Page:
Anisha George Becomes A Role Model To Young Girls Back Home
Denton — Growing up on the island of Saint Croix, Mean Green women’s basketball newcomer Anisha George faced adversity when she picked up a basketball.
The island, which is located in the Caribbean Sea and is part of the U.S. Virgin Islands and has a population of just roughly 50,000, has far fewer opportunities for females to play compared to males.
Despite the lack of leagues and teams, it didn’t stop George, who found basketball to be an escape.
Even as a young girl, she would go to the gyms and played pick-up games with males who at first were hesitant about playing with her. But when she continued to show up and competed, the males not only opened up to George playing, they encouraged her and as she put it, made her tougher.
Now a young adult, George has become a role model for girls in her home country. She’s the youngest member on the U.S.V.I. national team and since joining the team last summer has helped her country improve in the International Basketball Federation world rankings to No. 35. It’s the highest the U.S.V.I. has ever been ranked and is 15 spots higher than where they were when she first joined. No other country has jumped higher in the world rankings over that timespan.
In the 2017 FIBA Women’s Americup in Argentina, George and her U.S.V.I. team beat No. 30 Venezuela and then No. 9 Brazil.
This summer, she’ll rejoin her national team and play in two tournaments, one in Columbia and in another Puerto Rico, and look to continue to help grow the sport that has given her so much.
“I’m proud,” George said with bashful smile. “Making it this far, to play internationally and for North Texas, isn’t common.”
After competing in the Americup last summer, George transferred in to UNT from Moberly Area Community College where she raked in awards, accolades and helped her school become dominant in the National Junior College Athletic Association circuit.
She was named a 2018 NJCAA and Women’s Basketball Coaches Association All-American. She was her region’s player of the year and conference MVP after posting the nation’s second-best field goal percentage (66.7%) and grabbing the 30th-most rebounds (283). She led her Lady Greyhound team to a top 10 national ranking that year and posted a 32-1 record as she averaged 14.5 points per game last season.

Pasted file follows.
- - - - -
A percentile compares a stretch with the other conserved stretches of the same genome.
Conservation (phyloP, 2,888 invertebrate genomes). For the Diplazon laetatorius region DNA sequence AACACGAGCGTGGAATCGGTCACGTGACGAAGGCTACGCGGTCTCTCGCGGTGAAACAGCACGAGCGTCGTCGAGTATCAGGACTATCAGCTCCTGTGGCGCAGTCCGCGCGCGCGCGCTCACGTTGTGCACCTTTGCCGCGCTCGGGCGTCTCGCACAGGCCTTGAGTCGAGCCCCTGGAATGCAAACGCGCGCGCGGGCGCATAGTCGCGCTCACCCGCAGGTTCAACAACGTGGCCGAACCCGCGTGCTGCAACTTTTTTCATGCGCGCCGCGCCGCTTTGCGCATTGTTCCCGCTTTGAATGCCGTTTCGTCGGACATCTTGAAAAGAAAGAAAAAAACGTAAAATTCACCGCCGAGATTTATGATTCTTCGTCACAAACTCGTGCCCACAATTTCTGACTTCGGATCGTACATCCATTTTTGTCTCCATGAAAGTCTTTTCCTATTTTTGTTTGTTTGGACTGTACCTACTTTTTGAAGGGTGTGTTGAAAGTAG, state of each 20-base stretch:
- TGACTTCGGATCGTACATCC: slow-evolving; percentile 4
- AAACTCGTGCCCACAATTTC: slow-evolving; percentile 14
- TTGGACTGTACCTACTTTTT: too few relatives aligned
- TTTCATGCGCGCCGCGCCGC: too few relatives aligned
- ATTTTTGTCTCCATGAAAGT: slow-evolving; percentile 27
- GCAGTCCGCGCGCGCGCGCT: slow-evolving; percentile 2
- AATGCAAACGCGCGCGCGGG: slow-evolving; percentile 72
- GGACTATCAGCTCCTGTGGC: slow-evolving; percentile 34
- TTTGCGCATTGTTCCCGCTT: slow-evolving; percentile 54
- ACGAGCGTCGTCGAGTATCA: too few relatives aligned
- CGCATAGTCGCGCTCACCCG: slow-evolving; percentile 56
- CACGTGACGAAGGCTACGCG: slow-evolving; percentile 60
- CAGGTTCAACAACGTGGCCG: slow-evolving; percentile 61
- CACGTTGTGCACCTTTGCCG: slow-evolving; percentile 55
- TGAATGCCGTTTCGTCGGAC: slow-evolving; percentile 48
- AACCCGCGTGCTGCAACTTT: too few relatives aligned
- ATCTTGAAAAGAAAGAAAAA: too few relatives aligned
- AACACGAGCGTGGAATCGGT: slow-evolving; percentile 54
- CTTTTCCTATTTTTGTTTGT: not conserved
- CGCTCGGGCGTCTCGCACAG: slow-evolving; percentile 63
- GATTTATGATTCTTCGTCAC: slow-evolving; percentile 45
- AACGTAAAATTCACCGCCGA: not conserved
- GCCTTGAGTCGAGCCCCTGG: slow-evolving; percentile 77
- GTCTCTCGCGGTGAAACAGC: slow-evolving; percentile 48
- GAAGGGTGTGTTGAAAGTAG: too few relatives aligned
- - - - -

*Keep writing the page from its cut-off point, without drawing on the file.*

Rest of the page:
“Basketball has always been a way for me to get away from everything,” George explained. “I love to compete and play.”
George made her way from Moberly, Missouri, to Denton, with the help of UNT men’s basketball assistant coach Jareem Dowling. A native of the U.S.V.I., he introduced George to head women’s coach Jalie Mitchell early in the recruiting process.
"She is great at using her body for scoring and rebounding position,” Mitchell said. "Her time with the U.S.V.I. national team is powerful, as it has given her a tremendous amount of experience, which will help us as we strive to be an even bigger force in the paint.”
When George was asked to join her national team last summer as a teenager it came as a slight surprise but an even bigger honor.
George was now playing alongside women who she had admired growing up and reached a place she had never imagined was possible. Furthermore, now she’s become a role model to many girls back home.
“I’m grateful for the chance to go out there and play and represent the Virgin Islands,” George said. “Knowing there are little girls who are looking up to you, it’s a huge honor and responsibility. You want to succeed, because you want to give the girls that were in my shoes confidence that they can do it too.”
Follow the Mean Green women's basketball team on Twitter (@MeanGreenWBB) and stay tuned for updates on George's summer international tournaments.